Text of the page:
Dripping in sweat and choking on semi-truck diesel fumes we unstrapped our bikes from the ferry and tried to exit, only to be blocked by a caravan of vehicles. Weaving our way in and out we finally disembarked out of the belly of the beast and into fresh air…directly into Mazatlán traffic. There were cars and people everywhere. Something we had seldom seen in the past month exploring Baja. While stopped for gas, a French Canadian on a shiny F800GS approached us, “Yo! You should head on over to The Funky Monkey hostel, I’ve been there 7 weeks. We have a pool, cold beer, and we’re located right in the heart of the City!”. Talk about a warm welcome to Mainland! We understand we often fuck up directions, but a private escort? We’ve really become high class citizens!
Off we went, back into traffic separating just as quickly as we met. La Tortuga’s turtle crawl was no match for the white night. Knowing how to get to the hostel Justin headed directly there only to find Mitch, Simone, and Gabe already in the confines of the gated parking lot. “Open the gate you fools”, Justin shouted. The guys had successfully arrived in Mazatlán and Mainland Mexico!
Our time spent in Mazatlán was short but welcoming and really got us into the backpacker spirit. After camping in isolation for the past month it was nice to sleep in a bed, meet others from around the world, and enjoy the backyard pool and rooftop deck for sunsets (a mandatory ritual). The hostel was incredibly maintained with awesome staff. The owner Salem, who looked like the Dude from Big Libowski, took the time to make us feel welcomed and showed us around Mazatlán. Heck, the hostel even had its own resident mechanic. From the moment we pulled through the gates Zak, a burly SOB from Eastern Europe, was constantly inspecting our bikes for problems. As we’ve previously discussed, Mitch was having some issues with his clutch and it was often difficult to get into first gear. After sitting on the bike for .0001 seconds, Zak, a mechanic by trade, discovered part of the issue…a bracket on the skid plate was blocking the shift lever from fully engaging! He fixed the issue as quickly as he had discovered it, El Tractor was back!! Almost…
It was a hard place to leave, we had only been there 3 nights but the hostel had a VERY strong sense of community. We instantly walked into family and settled in nicely. THANK YOU SO MUCH FOR THE HOSPITALITY! It was time to make moves to Sayulita, a beautiful beach community about a four-hour drive south…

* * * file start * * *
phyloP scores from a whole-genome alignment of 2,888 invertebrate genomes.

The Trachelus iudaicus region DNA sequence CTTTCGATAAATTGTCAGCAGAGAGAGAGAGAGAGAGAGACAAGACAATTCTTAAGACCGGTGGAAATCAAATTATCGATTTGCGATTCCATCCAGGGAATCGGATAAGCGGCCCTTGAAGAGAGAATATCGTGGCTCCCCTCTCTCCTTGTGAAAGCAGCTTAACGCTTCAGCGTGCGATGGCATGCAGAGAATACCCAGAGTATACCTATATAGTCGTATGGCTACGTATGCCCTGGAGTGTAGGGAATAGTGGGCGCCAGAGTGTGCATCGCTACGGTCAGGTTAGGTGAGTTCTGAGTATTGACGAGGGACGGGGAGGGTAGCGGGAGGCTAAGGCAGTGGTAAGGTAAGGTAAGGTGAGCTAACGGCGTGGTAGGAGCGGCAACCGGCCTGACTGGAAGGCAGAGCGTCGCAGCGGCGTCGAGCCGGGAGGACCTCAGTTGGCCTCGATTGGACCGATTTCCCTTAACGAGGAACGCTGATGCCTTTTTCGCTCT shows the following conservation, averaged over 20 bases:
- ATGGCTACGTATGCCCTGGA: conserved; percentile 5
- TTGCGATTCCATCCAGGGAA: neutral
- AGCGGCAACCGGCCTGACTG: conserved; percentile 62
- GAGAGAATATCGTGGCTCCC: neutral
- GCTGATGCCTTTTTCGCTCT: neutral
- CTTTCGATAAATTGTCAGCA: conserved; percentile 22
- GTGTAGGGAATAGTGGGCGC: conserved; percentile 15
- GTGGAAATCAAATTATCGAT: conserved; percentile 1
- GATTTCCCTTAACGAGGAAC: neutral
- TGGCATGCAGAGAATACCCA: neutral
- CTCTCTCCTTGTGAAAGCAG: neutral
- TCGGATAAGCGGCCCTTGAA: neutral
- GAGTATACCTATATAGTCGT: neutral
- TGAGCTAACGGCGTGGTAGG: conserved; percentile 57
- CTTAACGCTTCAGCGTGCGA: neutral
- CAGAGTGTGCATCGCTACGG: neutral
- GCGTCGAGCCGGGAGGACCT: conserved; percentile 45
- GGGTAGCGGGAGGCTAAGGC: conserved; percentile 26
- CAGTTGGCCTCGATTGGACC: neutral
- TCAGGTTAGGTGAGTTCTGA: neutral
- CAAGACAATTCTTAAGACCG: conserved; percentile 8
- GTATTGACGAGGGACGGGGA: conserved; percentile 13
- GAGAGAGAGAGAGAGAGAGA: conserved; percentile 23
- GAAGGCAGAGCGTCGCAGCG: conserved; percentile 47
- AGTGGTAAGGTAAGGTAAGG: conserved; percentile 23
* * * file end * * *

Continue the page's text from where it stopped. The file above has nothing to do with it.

What an amazing town! Our hostel sat just 2 blocks from the beach and we had everything we needed within a 30 second walk…and by everything we mean surf, beer, & tacos. I’m sure none of you will be surprised to learned that the beer is cheaper than water. At the local Oxxo you could purchase 10 beers for 80 pesos (approx…$4)…God bless you Mexico!
The best part about Sayulita was the people (it’s always about the people). There was Eddie and Benji from Vancouver…”yah you betcha” there’s more Canadians…they were also traveling to South America on moto. There was Kyle from Australia who was, again, traveling to South America on moto. Even the well-groomed, French Canadian, Gabe broke his stint in Mazatlán to come for a visit. As we picked up 4 new riders it was time to say goodbye to our 3-week travel companion, Simone. He had to be in Costa Rica for Christmas and at the rate we were traveling, we’d be lucky to be in Mexico City at that point. Then there was the non-motorcycle traveling backpackers. Ali, the 25 y/o San Diego kid, who was constantly getting yelled at by his mother via telephone because he refused to tell her his location. Krista and Molly, who were on a Yoga retreat, put out the much-welcomed hippy vibe. Autumn, the free spirit, and the Argentinian girls, Camila y Luz. We spent our days surfing, paddleboarding, hiking, cooking, bar hopping, or hammock lounging. Pretty much heaven.
For Thanksgiving, the Team, which consisted of Justin, Mitch, Ali, Gabe, and Autumn, decided to hike out to the “secret beach” for some good ol fashioned camping. Throughout the morning, we gathered supplies and organized the gear. Armed with 6 liters of beer, 1 kilo of chorizo, vegetables, and rice we were ready to celebrate Thanksgiving, Mexican style! Arriving at the beach mid-afternoon we spent our time swimming, lounging, and even trying to use our mattress pads as surf boards! We feasted in the evening and made the WORLDS LARGEST campfire. No doubt it could have been seen from the Moon! All was right in the world…well until we were rudely interrupted at 6:30 AM.
We were approached by a local man, who undoubtedly made his rounds to this beach daily to see if he could extract pesos from unsuspecting Gringos. He was pushing really hard to get 100 pesos/person. Although it was early, Justin’s wits were firmly intact “Is this guy out of mind? Does he really think this is going to work?”. Justin quickly told the man to take a “hike” exclaiming that there was no way in hell he was paying that bastard 8 tacos worth (we’ve become adept at converting pesos to tacos) to camp on a beach that we knew we had every right to camp on for free! After holding strong, we packed up our home away from home and high tailed out of there laughing and joking.
Leaving Sayulita was incredibly difficult. The welcoming sense of community we have experienced thus far has been unfathomable. When thinking of Mexico, people (especially in the US) get this perception that its full of drugs, violence, and other dangers (chupacabras). However, we’ve experienced just the opposite…THANK YOU SAYULITA! WE ARE GRATEFUL FOR YOU ALL!